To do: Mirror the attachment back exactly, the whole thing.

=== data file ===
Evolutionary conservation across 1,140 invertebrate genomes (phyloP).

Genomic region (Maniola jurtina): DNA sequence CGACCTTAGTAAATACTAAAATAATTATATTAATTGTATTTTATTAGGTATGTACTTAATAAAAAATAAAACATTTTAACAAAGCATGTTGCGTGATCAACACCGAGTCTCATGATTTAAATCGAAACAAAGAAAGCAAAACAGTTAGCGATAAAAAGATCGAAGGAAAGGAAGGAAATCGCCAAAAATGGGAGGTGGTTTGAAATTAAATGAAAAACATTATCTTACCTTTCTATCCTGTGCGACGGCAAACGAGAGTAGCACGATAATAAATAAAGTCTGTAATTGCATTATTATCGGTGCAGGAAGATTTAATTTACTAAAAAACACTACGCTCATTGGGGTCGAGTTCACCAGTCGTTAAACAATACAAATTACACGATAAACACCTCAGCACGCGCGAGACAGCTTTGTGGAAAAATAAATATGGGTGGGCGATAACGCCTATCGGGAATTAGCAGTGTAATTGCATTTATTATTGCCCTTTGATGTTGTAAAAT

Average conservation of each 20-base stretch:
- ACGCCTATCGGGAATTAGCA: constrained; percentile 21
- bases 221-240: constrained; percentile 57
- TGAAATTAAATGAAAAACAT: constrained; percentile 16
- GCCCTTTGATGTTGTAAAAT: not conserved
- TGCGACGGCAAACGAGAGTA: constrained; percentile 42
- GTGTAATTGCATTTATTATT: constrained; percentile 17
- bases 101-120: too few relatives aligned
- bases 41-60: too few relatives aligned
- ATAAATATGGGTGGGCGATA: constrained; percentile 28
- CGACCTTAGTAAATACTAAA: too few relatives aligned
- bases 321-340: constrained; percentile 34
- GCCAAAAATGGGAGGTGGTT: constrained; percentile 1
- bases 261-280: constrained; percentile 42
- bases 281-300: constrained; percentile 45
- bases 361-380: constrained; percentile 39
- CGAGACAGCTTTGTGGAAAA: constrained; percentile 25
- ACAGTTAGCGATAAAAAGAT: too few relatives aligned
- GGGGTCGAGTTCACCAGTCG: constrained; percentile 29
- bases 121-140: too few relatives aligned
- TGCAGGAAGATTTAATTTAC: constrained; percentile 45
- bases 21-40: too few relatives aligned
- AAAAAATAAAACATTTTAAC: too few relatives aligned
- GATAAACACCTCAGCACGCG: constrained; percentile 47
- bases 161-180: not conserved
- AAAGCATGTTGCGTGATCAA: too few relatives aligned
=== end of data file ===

Evolutionary conservation across 1,140 invertebrate genomes (phyloP).

Genomic region (Maniola jurtina): DNA sequence CGACCTTAGTAAATACTAAAATAATTATATTAATTGTATTTTATTAGGTATGTACTTAATAAAAAATAAAACATTTTAACAAAGCATGTTGCGTGATCAACACCGAGTCTCATGATTTAAATCGAAACAAAGAAAGCAAAACAGTTAGCGATAAAAAGATCGAAGGAAAGGAAGGAAATCGCCAAAAATGGGAGGTGGTTTGAAATTAAATGAAAAACATTATCTTACCTTTCTATCCTGTGCGACGGCAAACGAGAGTAGCACGATAATAAATAAAGTCTGTAATTGCATTATTATCGGTGCAGGAAGATTTAATTTACTAAAAAACACTACGCTCATTGGGGTCGAGTTCACCAGTCGTTAAACAATACAAATTACACGATAAACACCTCAGCACGCGCGAGACAGCTTTGTGGAAAAATAAATATGGGTGGGCGATAACGCCTATCGGGAATTAGCAGTGTAATTGCATTTATTATTGCCCTTTGATGTTGTAAAAT

Average conservation of each 20-base stretch:
- ACGCCTATCGGGAATTAGCA: constrained; percentile 21
- bases 221-240: constrained; percentile 57
- TGAAATTAAATGAAAAACAT: constrained; percentile 16
- GCCCTTTGATGTTGTAAAAT: not conserved
- TGCGACGGCAAACGAGAGTA: constrained; percentile 42
- GTGTAATTGCATTTATTATT: constrained; percentile 17
- bases 101-120: too few relatives aligned
- bases 41-60: too few relatives aligned
- ATAAATATGGGTGGGCGATA: constrained; percentile 28
- CGACCTTAGTAAATACTAAA: too few relatives aligned
- bases 321-340: constrained; percentile 34
- GCCAAAAATGGGAGGTGGTT: constrained; percentile 1
- bases 261-280: constrained; percentile 42
- bases 281-300: constrained; percentile 45
- bases 361-380: constrained; percentile 39
- CGAGACAGCTTTGTGGAAAA: constrained; percentile 25
- ACAGTTAGCGATAAAAAGAT: too few relatives aligned
- GGGGTCGAGTTCACCAGTCG: constrained; percentile 29
- bases 121-140: too few relatives aligned
- TGCAGGAAGATTTAATTTAC: constrained; percentile 45
- bases 21-40: too few relatives aligned
- AAAAAATAAAACATTTTAAC: too few relatives aligned
- GATAAACACCTCAGCACGCG: constrained; percentile 47
- bases 161-180: not conserved
- AAAGCATGTTGCGTGATCAA: too few relatives aligned